Restoring Italy and the EU’s judicial civility through a clear break requires changes of style, language and a return to institutional normality, but also facts. Palazzotto believes the MoU should be suspended and scrapped, but instead the government has started a negotiation. This negotiation should focus on three key features: 1) the closure of centres and an end to detention of migrants in Libya, for which its government should announce that being a migrant in Libya is not a crime leading to detention; 2) an EU humanitarian evacuation plan for people in camps; and 3) resuming an authentic EU rescue mission to restore its civility and humanity.
Maurizio Lupi of the Mixed Group (Noi con l’Italia, NCI) summed up a few points. Libya is at war, it risks slipping out of control, and Italy’s main task is to assist its stabilisation, as an important Mediterranean and European country. This is indispensable, because the issue of migration flows has only ever been resolved when there was a reliable counterpart.
Second, migration flows cannot be fought through a MoU, because they are caused by poverty, a demographic explosion and wars that are out of control in Africa, so a comprehensive outlook is needed. Third, the MoU has achieved some results, as the 38,000 people who have not been able to enter (almost half of the total) show; it may be modified, but it must be maintained.
Although it is intolerable that human rights are not respected in reception centres for irregular migrants, it is of fundamental importance to safeguards borders, which are not just Italian, but European as well. Italy should stop losing credibility at the international and diplomatic levels, Lupi concluded, recalling claims that Libya would become stable by Italian prime minister, Giuseppe Conte, after the Palermo Conference on the north African country.
Riccardo Magi of the Mixed Group (+ Europa) pointed to irregularities in the adoption of the MoU in 2017 that raise issues about the nature of parliamentary democracy. It is a bilateral agreement whose nature is political and envisages a substantial use of resources, so it should have been ratified in parliament as established by article 80 of the Constitution, to authorise its execution.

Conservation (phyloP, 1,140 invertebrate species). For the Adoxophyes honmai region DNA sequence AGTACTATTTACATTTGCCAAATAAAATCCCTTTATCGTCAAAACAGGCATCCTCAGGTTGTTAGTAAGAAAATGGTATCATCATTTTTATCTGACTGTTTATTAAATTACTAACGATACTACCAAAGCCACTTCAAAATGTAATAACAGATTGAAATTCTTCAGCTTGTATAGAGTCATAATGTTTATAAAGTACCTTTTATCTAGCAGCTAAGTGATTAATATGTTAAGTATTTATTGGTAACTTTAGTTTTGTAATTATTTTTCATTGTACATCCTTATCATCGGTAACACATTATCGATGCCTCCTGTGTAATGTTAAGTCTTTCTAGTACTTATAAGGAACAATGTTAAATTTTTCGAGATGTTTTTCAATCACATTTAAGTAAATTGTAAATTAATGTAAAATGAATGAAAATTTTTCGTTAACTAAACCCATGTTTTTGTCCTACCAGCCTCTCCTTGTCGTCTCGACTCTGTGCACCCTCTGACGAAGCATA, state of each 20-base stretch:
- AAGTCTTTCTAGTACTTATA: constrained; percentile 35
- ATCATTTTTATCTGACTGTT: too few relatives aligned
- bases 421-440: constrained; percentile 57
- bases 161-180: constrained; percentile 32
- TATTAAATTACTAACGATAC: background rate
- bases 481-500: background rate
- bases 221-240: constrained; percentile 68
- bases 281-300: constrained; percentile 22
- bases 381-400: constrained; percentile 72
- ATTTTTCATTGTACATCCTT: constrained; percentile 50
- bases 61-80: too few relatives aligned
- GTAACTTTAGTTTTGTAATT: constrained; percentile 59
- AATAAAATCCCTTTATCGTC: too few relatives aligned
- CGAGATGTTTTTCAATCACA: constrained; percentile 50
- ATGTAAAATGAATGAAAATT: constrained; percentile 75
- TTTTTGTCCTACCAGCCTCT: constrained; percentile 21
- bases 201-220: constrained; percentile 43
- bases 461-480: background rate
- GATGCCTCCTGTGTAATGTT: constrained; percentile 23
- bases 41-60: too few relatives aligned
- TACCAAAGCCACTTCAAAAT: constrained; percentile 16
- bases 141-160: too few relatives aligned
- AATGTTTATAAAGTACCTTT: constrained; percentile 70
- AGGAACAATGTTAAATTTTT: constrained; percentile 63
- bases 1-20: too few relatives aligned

He claimed that an improvement in detention conditions in Libya is unrealistic and pointed to the UN’s description of the system as being unreformable, because the Libyan state cannot even guarantee its own citizens’ human rights. Magi argued that Italy has promoted the stabilisation of the power of paramilitary bodies, militias and traffickers. In order to avoid investigation and a guilty verdict before the International Criminal Court, which must be done at any cost, an evacuation plan is necessary, followed by an international mission to implement it, and a new rescue mission in the Mediterranean must be activated.
What the minister failed to report, while Malta also empowers the Libyan coast guard
Like the official narrative in the Commission’s accounts of achievements under the European Agenda on Migration, backed up by the Malta Declaration in October 2019, the information provided by Lamorgese omits that promoting human rights violations on a massive scale in Libya has been the strategy adopted to lower the number of arrivals.
The hotspots on Greek islands, combined with the EU-Turkey deal, were the internal dimension of a strategy which sought to circumvent the non-refoulement principle and ensure that reception conditions for asylum seekers could be violated systematically. Even refugees from war-torn countries were turned into illegal entrants awaiting return to Turkey under the terms of the EU-Turkey deal, thus violating the Directive on Reception Conditions on a large scale by excluding them from access to asylum procedures. The criteria for relocations in Italy were set using thresholds that excluded almost everyone who arrived from relocation, to then pretend that people who were not relocation candidates were economic migrants.